Washington State is best known as the hometown of Seattle and the birthplace of the Starbucks Coffee Company. However, many never experience the 17 National Parks and more than 140 State Parks! Washington has much to offer those hoping for a peaceful, tranquil break from the world's noise by providing an immersion in nature.
The small towns scattered throughout the state also afford a spectacular glimpse of a quieter atmosphere. Some of these towns have less than a thousand residents, meaning there's plenty of rugged, undeveloped land to explore this summer!
North Cascades National Park Region
The North Cascades Mountains aren't the first place tourists would think of when hearing about a summer vacation. But that's not because these majestic mountains don't offer plenty to explore and enjoy! The North Cascades Mountains and surrounding parks contain over 300 glaciers, lakes, forests, and campgrounds.
Camping is open in designated campgrounds throughout the park from May until September. They encourage visitors to make reservations as soon as possible to ensure they have a place to stay. Check out the Ross Lake Resort for boat rentals and exploration of the beautiful scenery, all while traveling on Ross Lake.
Hike the many varied trails that wind through the park and get a glimpse of the rugged country. The park has something for every skill level, including day hikes, leisurely strolls, and backpacking trails that lead deep into the wilderness! And, if you don't enjoy camping in the wilderness, stay a few nights at the charming local bed and breakfast Glacier Peak Resort and Winery.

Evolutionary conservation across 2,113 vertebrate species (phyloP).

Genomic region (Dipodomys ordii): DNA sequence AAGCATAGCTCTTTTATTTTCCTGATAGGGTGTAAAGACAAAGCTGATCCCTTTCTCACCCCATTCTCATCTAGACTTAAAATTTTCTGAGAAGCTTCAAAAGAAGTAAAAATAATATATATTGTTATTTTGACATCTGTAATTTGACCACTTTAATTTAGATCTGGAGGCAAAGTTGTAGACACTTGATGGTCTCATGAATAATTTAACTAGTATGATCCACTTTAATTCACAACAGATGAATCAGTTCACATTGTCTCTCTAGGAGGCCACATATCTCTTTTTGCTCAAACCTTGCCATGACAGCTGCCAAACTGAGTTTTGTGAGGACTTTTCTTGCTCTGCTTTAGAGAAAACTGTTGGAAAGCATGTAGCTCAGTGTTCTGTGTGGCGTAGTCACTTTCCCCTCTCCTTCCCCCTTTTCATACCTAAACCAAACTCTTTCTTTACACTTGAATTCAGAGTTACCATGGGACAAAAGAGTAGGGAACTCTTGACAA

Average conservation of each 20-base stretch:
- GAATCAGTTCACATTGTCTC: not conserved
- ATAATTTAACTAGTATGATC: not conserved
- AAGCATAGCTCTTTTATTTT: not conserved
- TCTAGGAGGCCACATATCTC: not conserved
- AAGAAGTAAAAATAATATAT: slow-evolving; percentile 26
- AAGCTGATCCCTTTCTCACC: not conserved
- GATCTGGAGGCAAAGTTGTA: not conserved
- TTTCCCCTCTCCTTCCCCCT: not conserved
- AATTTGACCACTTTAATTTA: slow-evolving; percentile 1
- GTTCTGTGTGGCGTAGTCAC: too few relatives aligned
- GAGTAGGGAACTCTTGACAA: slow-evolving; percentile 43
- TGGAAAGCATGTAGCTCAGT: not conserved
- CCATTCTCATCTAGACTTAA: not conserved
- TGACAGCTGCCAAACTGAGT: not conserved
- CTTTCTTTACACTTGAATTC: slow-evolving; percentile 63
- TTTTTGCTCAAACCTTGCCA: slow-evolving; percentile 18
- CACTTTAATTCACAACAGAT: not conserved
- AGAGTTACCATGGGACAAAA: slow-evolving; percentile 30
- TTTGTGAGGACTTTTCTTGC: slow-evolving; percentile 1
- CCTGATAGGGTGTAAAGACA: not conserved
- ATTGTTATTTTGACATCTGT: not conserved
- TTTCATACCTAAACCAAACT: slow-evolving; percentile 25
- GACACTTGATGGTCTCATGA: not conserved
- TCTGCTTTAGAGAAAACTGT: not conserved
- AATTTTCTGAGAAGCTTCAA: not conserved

Naches Township perfectly blends the rugged wilderness in the North Cascades and the warmth of a small town. With a population of just over 1,000, you won't have to worry about crowds in this beautiful western-styled town. Although often overlooked by tourists, Naches offers home-cooked meals, nature paths, and waterways perfect for watersports.
The Naches and Tieton Rivers are great places for fishing, relaxing, or boating if you're feeling adventurous. The nearby ranger's station provides the perfect gateway into the nearby national forest, an excellent hiking spot. After a long day outside, stop by the Sticky Fingers Bakery and Cafe! They offer delicious afternoon or after-dinner snacks!
Flaming Geyser State Park
Flaming Geyser State Park gets its name from a unique supply of methane that used to exist below the park. The site is still a favorite spot for tourists, and you can still see where heavy amounts of methane would burst from the ground. When lit, these vents would produce a geyser-like flame that burst 8 feet into the air.
Even though this old site isn't as appealing as it once was, there are still many awesome things to do at this beautiful park. With a horse trail, over 4 miles of hiking paths, boating excursions, and guided tours with a park ranger. If you want to know all this park offers, book a tour with a guide before your arrival!
This park has several campgrounds, so you'll have plenty of places to stay on your trip. They also provide restrooms, a great feature when camping in the wilderness.
Joemma Beach State Park
While Flaming Geyser State Park is best known for its pristine campgrounds, Joemma Beach is the ideal destination for s beach lovers! Located in Longbranch, this lovely beach is on a peninsula touching the Carr and Case Inlets, eventually connecting to the Pacific Ocean. These waterways are ideal for watersports, boating, swimming, and fishing.